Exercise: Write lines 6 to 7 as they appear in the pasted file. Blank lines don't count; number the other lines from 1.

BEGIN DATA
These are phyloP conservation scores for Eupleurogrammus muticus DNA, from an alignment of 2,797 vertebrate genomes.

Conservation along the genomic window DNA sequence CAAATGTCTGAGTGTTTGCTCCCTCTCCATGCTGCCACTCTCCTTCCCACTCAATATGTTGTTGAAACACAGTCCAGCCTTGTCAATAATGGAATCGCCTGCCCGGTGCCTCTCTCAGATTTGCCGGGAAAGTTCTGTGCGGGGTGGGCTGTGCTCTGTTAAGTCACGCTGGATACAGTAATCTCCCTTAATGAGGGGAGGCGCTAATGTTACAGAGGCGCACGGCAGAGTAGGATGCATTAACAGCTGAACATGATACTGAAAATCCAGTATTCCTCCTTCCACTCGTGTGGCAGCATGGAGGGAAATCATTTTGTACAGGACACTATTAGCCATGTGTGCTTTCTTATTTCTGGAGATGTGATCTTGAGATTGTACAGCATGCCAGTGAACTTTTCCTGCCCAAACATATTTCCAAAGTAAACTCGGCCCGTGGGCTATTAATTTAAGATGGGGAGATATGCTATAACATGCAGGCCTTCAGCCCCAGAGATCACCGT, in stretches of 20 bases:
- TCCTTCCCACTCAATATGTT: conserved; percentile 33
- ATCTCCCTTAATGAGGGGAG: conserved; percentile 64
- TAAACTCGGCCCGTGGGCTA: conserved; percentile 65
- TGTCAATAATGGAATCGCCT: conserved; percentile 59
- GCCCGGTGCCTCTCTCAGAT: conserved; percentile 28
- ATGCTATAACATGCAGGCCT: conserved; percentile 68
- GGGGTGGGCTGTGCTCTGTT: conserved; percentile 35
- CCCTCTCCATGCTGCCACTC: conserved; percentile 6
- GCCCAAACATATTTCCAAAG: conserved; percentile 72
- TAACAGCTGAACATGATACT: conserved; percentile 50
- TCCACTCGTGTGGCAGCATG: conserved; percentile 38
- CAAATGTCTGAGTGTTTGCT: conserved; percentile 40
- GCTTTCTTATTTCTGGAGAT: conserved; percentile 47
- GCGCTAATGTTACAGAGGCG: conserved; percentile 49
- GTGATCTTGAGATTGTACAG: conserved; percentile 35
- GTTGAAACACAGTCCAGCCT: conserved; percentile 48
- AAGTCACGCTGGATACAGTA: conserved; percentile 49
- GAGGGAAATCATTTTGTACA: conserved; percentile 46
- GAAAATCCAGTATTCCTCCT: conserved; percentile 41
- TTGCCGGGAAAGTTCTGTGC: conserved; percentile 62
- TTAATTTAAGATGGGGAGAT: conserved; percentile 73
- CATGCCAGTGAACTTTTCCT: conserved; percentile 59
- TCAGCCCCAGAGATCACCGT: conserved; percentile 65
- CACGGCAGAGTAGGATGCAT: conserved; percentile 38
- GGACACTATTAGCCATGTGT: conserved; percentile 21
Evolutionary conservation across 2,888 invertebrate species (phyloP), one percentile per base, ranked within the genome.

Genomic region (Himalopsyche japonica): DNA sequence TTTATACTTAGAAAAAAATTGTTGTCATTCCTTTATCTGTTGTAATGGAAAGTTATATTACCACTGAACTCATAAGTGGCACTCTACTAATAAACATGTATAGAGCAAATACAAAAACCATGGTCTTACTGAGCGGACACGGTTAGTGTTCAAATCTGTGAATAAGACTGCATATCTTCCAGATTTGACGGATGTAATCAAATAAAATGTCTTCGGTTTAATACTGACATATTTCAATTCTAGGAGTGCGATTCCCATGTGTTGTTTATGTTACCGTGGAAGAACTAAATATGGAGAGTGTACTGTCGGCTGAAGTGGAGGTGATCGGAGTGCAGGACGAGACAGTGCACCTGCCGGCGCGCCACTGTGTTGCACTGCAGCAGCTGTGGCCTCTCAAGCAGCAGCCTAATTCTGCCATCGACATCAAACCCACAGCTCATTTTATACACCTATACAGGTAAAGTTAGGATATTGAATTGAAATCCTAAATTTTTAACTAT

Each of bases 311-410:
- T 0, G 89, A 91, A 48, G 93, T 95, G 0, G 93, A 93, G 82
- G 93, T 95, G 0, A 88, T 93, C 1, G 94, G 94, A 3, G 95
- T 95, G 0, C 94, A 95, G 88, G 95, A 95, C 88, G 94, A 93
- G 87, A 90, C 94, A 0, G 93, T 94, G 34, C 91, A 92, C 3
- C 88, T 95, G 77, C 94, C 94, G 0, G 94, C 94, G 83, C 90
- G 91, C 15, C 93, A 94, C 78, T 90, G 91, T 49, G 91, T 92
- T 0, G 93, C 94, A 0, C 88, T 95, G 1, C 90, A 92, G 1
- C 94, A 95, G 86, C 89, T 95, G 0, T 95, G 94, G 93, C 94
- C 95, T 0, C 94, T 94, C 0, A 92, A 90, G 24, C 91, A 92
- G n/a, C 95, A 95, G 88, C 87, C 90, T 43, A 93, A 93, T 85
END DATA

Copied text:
- TGTCAATAATGGAATCGCCT: conserved; percentile 59
- GCCCGGTGCCTCTCTCAGAT: conserved; percentile 28